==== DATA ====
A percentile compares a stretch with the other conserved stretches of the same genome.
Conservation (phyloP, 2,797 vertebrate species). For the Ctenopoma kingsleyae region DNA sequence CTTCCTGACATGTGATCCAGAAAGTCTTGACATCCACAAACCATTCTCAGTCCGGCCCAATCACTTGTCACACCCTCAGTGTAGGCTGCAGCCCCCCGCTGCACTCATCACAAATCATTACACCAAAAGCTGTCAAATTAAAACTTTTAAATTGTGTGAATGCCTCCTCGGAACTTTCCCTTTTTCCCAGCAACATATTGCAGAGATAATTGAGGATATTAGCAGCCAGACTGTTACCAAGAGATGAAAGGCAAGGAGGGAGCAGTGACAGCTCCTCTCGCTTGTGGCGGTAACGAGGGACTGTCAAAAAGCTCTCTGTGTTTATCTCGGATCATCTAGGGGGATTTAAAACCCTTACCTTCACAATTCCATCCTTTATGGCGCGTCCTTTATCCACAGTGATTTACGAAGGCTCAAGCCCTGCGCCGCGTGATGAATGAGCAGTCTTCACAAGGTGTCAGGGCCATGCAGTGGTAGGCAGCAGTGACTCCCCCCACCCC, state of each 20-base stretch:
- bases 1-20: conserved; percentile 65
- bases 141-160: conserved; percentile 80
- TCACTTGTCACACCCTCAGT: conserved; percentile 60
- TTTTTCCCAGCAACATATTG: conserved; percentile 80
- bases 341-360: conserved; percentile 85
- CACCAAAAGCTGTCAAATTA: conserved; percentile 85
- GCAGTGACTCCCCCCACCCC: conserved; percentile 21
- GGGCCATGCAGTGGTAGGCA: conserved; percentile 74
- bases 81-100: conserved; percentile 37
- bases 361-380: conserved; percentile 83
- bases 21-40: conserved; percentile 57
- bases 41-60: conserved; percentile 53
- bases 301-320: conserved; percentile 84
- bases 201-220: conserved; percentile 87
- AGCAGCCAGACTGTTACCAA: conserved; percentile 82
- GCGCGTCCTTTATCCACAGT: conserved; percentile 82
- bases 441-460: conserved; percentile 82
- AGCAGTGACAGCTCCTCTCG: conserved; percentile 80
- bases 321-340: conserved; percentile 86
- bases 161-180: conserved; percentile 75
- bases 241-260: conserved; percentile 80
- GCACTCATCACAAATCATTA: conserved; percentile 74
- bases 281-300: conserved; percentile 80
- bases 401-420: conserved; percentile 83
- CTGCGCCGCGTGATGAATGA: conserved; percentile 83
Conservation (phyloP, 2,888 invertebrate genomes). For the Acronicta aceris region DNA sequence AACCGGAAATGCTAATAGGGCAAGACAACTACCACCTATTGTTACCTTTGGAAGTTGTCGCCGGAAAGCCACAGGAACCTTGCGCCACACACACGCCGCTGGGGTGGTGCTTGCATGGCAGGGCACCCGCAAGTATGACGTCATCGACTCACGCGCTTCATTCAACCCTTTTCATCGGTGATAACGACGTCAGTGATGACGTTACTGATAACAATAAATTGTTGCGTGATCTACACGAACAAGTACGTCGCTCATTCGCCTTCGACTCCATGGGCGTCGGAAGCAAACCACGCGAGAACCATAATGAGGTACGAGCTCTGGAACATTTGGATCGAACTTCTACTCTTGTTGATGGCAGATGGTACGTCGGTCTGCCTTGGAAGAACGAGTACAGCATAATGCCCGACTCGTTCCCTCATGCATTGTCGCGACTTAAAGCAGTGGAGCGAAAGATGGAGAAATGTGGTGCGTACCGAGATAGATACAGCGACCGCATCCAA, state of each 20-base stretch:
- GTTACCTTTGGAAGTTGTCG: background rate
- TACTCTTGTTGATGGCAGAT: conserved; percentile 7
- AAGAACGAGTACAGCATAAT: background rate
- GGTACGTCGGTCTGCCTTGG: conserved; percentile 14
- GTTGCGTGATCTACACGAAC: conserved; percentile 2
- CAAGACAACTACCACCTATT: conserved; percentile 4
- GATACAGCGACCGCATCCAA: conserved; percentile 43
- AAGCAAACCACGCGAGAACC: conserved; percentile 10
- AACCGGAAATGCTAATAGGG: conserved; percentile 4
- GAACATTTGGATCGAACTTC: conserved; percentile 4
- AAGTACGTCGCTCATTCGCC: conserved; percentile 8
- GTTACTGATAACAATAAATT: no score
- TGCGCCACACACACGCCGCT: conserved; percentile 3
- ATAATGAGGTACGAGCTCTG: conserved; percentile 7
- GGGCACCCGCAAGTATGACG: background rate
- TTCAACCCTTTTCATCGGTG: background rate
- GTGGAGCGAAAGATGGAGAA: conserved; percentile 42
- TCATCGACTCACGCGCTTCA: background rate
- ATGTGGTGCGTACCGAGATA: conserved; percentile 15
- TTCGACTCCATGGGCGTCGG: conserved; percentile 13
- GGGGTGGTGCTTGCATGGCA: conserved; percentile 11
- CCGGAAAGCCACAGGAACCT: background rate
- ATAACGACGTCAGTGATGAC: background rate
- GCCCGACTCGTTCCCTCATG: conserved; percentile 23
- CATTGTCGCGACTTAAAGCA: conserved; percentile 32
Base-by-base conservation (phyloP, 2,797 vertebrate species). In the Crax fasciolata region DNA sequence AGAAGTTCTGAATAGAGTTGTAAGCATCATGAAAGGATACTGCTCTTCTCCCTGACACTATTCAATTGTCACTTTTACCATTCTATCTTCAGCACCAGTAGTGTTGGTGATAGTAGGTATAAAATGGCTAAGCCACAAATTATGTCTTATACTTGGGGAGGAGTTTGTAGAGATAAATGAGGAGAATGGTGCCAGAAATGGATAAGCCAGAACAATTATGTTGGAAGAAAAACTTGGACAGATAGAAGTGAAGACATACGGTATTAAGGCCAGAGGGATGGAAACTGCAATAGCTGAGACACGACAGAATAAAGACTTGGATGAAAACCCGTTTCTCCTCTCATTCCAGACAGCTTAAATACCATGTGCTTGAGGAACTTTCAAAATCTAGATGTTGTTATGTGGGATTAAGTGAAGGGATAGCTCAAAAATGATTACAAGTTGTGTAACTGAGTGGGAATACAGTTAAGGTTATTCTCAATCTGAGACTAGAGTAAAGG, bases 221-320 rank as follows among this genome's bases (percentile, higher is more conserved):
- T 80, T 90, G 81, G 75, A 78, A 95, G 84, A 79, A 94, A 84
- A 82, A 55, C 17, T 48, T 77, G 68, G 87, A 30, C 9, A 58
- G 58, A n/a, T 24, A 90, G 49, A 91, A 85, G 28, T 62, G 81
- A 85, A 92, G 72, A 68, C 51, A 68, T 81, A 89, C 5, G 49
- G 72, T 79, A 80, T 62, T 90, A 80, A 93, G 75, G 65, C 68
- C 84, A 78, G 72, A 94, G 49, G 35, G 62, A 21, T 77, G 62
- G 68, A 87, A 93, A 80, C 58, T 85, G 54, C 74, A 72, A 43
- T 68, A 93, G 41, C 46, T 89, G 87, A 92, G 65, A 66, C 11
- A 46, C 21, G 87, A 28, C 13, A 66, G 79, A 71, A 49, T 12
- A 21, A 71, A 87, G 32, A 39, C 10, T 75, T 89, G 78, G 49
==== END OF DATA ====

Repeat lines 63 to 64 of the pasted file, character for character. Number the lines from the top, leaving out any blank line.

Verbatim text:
- A 46, C 21, G 87, A 28, C 13, A 66, G 79, A 71, A 49, T 12
- A 21, A 71, A 87, G 32, A 39, C 10, T 75, T 89, G 78, G 49